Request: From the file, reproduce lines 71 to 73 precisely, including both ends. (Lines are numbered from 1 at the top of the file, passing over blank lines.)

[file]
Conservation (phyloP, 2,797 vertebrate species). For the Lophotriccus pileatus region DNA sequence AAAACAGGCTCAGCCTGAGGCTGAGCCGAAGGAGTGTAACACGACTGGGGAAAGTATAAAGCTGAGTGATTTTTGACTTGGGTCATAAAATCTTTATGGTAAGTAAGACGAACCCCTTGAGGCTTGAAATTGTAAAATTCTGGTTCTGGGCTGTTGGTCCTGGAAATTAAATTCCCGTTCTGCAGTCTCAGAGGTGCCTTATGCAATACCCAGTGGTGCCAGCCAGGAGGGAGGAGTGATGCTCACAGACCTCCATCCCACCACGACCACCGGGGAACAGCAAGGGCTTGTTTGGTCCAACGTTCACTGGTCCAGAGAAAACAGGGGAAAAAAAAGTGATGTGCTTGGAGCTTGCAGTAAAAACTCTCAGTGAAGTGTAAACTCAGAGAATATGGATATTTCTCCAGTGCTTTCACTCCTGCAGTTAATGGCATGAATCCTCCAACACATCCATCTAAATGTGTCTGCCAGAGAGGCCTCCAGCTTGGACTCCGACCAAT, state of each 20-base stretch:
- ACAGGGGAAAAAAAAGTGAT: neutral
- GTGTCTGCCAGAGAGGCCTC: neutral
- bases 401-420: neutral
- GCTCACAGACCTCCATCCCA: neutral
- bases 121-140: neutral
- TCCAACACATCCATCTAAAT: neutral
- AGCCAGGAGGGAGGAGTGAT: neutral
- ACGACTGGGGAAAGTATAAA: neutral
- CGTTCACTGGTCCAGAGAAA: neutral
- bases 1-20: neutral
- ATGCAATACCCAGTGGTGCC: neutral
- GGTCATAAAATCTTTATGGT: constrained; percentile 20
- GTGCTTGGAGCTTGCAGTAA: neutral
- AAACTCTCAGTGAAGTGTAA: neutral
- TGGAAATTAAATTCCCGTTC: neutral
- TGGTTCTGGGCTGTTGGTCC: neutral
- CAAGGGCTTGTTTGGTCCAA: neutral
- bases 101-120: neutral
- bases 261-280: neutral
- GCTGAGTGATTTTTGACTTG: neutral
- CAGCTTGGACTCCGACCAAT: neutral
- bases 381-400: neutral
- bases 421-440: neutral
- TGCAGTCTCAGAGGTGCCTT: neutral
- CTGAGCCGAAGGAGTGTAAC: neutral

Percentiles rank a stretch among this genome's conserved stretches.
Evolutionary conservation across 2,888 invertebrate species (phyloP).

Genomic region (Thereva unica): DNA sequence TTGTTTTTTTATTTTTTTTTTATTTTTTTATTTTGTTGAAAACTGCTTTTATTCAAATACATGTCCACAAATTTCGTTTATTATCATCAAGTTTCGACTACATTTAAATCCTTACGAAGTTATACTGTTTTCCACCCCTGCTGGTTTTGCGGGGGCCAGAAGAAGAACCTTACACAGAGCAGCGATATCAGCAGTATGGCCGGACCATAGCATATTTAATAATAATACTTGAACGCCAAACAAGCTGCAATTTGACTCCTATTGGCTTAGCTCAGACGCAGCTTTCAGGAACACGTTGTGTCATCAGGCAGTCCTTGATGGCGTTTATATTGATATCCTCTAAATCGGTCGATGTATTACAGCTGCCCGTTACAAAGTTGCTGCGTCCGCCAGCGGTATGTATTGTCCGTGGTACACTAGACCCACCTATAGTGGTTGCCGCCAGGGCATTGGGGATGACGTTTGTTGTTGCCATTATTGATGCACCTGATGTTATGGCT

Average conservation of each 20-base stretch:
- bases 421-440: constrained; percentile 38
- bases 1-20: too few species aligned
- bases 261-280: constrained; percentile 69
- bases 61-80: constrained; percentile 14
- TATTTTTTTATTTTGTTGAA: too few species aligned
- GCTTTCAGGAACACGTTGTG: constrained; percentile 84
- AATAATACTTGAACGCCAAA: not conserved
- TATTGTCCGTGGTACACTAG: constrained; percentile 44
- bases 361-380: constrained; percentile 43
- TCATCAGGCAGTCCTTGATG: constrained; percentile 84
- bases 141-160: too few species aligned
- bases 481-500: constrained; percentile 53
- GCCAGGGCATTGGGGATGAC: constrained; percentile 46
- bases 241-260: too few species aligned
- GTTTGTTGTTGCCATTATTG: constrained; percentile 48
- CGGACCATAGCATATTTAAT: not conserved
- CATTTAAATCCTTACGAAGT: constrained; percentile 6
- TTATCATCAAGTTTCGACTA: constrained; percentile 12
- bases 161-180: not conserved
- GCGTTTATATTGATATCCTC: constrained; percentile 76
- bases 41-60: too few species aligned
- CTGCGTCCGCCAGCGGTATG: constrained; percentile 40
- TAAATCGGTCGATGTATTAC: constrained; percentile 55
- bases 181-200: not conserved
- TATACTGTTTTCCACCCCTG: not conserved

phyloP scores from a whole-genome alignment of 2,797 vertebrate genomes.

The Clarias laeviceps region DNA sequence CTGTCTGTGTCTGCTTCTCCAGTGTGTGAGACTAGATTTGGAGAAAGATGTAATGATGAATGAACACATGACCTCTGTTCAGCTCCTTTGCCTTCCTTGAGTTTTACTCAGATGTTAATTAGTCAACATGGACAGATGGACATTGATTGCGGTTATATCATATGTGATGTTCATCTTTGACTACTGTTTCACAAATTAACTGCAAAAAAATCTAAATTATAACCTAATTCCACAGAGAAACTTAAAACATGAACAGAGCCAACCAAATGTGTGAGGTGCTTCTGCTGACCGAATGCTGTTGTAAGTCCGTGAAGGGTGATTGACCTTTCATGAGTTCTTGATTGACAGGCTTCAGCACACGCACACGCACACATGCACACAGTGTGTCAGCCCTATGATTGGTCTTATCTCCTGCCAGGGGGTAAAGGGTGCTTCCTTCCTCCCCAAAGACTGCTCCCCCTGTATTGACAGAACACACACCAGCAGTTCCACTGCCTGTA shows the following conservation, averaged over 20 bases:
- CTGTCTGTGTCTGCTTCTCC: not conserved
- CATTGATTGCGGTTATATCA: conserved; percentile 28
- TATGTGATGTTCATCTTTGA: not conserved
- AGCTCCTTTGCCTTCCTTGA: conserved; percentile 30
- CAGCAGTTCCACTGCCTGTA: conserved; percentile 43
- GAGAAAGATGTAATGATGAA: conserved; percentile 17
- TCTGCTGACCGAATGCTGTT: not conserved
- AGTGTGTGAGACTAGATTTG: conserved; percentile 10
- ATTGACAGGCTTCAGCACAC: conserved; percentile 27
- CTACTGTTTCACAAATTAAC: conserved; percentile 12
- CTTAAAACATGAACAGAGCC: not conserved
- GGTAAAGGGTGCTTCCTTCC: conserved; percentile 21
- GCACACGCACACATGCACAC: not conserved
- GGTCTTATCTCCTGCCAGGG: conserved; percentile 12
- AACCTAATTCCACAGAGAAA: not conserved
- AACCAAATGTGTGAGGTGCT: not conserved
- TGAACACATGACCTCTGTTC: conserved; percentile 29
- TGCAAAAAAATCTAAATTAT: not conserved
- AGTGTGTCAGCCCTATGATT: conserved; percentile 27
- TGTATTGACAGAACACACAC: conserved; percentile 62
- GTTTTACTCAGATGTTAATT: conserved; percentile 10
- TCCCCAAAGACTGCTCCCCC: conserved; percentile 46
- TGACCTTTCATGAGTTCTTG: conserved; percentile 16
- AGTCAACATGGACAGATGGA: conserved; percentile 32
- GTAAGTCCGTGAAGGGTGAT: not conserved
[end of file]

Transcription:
- GGTCTTATCTCCTGCCAGGG: conserved; percentile 12
- AACCTAATTCCACAGAGAAA: not conserved
- AACCAAATGTGTGAGGTGCT: not conserved